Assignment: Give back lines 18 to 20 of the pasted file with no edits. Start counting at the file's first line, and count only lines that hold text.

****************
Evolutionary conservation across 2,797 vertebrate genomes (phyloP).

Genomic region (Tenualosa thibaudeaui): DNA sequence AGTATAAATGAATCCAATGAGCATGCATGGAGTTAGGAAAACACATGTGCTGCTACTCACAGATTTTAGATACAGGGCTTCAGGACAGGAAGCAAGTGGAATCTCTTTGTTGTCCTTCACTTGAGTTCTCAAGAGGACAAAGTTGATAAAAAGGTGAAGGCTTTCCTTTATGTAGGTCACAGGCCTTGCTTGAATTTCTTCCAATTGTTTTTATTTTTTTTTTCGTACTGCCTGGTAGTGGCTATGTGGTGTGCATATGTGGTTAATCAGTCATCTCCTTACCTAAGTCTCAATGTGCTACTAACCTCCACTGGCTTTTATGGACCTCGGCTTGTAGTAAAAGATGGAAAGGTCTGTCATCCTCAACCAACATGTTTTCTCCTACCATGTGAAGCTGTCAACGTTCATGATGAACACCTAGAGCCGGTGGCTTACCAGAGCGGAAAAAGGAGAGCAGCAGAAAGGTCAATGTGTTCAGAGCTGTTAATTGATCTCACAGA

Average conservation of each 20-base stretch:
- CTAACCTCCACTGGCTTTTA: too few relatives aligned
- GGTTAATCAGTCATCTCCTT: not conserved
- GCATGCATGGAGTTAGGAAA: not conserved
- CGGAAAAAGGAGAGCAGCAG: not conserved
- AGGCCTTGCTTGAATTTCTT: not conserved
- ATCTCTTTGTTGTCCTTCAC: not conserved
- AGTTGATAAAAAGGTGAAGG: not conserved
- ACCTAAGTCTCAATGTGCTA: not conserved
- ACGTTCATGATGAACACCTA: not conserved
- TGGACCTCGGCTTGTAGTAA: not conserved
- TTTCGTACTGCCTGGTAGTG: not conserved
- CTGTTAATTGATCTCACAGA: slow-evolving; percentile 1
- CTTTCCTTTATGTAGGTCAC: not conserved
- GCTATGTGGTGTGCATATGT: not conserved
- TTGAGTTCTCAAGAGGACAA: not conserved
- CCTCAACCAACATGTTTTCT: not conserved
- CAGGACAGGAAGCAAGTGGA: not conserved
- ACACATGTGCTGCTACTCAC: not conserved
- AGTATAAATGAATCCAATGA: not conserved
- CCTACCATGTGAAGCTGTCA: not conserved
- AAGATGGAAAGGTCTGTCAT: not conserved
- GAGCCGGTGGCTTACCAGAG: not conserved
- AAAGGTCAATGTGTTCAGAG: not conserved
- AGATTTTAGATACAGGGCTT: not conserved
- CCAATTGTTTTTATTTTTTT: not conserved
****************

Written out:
- TTGAGTTCTCAAGAGGACAA: not conserved
- CCTCAACCAACATGTTTTCT: not conserved
- CAGGACAGGAAGCAAGTGGA: not conserved